After the drive of several hours yesterday, we were happy to have the entire day to explore the Taranaki Area on the west coast of North Island. The massive snow-capped volcano is visable from most of the encompassing circular road. We woke up at the beach and headed out early to check some local surf spots. Kumera Patch was a first choice, but wasn't really breaking right and was totally deserted.
We continued on down the Surf Highway 45 to Stent Road, which is famous for the point break at the end. We arrived to a completely empty parking area and not a soul in the water. It looked pretty big, and after six other locals pulled up and drove on, we knew we probably shouldn't chance the paddle out. Continuing south for 10 minutes further, we turned off to visit the Egmont Lighthouse at the end of the road. While the lighthouse was cool, the real highlight was that a couple of surfers were tow-in surfing (when you use a jet-ski to get into really big waves) at the end of the road, and only then could we tell how massive the waves were out there. No wonder no one wanted to get in the water at the other spots. Without the scale of a person, we had no idea the waves were triple-overhead.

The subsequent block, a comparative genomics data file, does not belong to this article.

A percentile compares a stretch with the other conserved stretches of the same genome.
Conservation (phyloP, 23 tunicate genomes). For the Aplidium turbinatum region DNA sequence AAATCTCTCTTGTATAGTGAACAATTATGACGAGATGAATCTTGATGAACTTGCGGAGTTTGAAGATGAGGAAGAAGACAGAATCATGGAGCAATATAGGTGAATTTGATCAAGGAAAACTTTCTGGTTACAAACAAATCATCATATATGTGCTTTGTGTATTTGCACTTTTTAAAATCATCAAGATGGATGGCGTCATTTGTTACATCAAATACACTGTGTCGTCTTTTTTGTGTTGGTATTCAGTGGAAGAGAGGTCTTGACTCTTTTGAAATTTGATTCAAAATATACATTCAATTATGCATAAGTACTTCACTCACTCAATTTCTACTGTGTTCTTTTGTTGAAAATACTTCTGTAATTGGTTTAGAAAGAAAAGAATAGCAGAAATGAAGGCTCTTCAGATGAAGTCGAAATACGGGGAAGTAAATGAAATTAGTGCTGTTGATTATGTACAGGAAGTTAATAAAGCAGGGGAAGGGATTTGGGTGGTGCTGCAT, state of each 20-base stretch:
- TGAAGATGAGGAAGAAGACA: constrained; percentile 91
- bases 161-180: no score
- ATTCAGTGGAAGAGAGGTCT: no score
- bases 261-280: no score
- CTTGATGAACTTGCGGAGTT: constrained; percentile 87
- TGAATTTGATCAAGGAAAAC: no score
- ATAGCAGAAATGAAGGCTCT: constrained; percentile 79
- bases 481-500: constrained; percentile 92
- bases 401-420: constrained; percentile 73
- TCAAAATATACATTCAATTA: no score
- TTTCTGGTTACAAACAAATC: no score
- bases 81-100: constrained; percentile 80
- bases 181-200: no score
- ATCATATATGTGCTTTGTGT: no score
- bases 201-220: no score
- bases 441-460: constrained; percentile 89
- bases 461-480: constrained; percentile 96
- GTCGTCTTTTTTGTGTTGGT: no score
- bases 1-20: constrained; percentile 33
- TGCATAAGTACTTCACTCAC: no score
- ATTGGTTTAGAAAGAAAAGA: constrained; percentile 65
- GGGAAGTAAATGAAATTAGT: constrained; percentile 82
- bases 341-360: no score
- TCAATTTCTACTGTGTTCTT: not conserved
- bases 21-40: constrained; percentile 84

With the surfing idea ruled out, we went on to Egmont National Park which contains Mt Taranaki. The drive in wove up and up a narrow mountain road until we reached the North Egmont Visitors Center. It took awhile to decide on a trail as they do not give you any of the hiking distance information. You simply get the amount of time it would take an average person to walk that particular track, or trail. We thought the four hour Maketawa Hut loop sounded like the best option and packed up all our gear and headed out.
The trail crossed over many small wooden bridges and entered a world where you expected to see fairies and elves and goblins around every twist and turn of the track. It looked like it should be a tropical rainforest with moss and lichen dangling off of every limb, but there was actually still snow on the ground in most places, and it was pretty chilly. So chilly you could see your breath. As we hiked up and up through the Dr Seuss landscape of strange plants, we rose above the treeline and saw Mt Tranaki towering in front of us, it's peak misted with clouds. We hiked on to the Maketawa Hut which sleeps 16 people, had four rooms, a huge fireplace, sink and toilet for backpackers. Up the ridgeline we climbed, with less trees and more snow with every step. At the end of our hike we reached the summit track which looked very long and steep all the way up to the 8,512 ft summit, and turned to finish the loop trail back down to the camper.
After a beautiful hike, we headed for Fitzroy beach to check the surf once again. Erich ended up going out in the cold bombing surf, while I enjoyed the sun and watched people get long barrels from the sand. We drove south of town and found a spot to park for the night at the end of Ahu Ahu Road, right on a stream and the black volcanic sand beach.